Linux for blind general discussion
blinux-list at redhat.com
Tue Sep 26 04:10:43 UTC 2017
The truncate command will likely have an undesired side-effect: if the
file is smaller than the target size, it will be generally be padded with
binary zeroes to force it to be the specified size.
If pure truncation is desired, might I suggest the dd command instead:
dd if=input-file of=output-file bs=maxlength count=1
If the input-file is shorter than maxlength, output-file will be the
same as input-file (not padded to maxlength).
(warning: maxlength has a limit, but that limit is usually at least 100 Meg.)
On Mon, Sep 25, 2017 at 18:07:24PM -0400, Linux for blind general discussion wrote:
> This isn't what was requested, but I'm pretty certain it will be useful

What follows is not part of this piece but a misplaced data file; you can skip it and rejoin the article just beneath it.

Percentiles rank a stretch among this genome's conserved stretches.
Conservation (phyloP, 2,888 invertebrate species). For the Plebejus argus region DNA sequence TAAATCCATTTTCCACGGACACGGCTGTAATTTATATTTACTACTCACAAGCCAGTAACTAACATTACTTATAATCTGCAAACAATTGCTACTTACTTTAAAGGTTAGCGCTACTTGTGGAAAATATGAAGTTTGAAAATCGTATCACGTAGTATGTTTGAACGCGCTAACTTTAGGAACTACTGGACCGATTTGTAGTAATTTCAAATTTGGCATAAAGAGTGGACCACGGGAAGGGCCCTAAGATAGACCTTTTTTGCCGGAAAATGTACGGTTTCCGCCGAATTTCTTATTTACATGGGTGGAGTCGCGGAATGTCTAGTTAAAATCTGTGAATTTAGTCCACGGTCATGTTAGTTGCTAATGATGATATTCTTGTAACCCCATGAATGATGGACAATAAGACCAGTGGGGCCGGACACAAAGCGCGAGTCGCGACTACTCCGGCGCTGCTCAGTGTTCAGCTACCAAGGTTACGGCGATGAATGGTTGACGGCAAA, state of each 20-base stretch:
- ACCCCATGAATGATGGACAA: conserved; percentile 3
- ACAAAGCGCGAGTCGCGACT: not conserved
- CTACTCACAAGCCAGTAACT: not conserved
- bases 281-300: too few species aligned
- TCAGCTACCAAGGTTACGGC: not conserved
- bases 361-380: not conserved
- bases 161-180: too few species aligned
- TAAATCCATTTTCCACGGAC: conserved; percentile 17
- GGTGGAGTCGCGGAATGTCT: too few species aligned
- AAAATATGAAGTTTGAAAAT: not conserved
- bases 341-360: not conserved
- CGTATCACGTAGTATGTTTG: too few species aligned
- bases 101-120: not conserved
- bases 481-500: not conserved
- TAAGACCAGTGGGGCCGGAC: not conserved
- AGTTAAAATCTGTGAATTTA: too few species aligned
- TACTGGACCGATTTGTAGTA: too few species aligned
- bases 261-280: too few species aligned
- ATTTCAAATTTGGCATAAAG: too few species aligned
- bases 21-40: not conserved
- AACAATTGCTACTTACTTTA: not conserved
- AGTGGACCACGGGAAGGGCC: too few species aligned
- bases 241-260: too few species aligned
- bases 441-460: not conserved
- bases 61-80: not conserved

> nonetheless. The truncate command can create a file and make it a
> specific number of characters in size. Truncation happens from the end of
> the file if too large. So truncate 10000 file.txt would make a file 10000
> characters in length. Editing that file in overwrite mode not insert mode
> change lines don't insert lines would use up the space for the character
> limit on the file. Saving an edit; then truncating the file again but to
> a different file name than the original then comm -2 file1 file2 would
> show lines only in file2 not in file1.
More information about the Blinux-list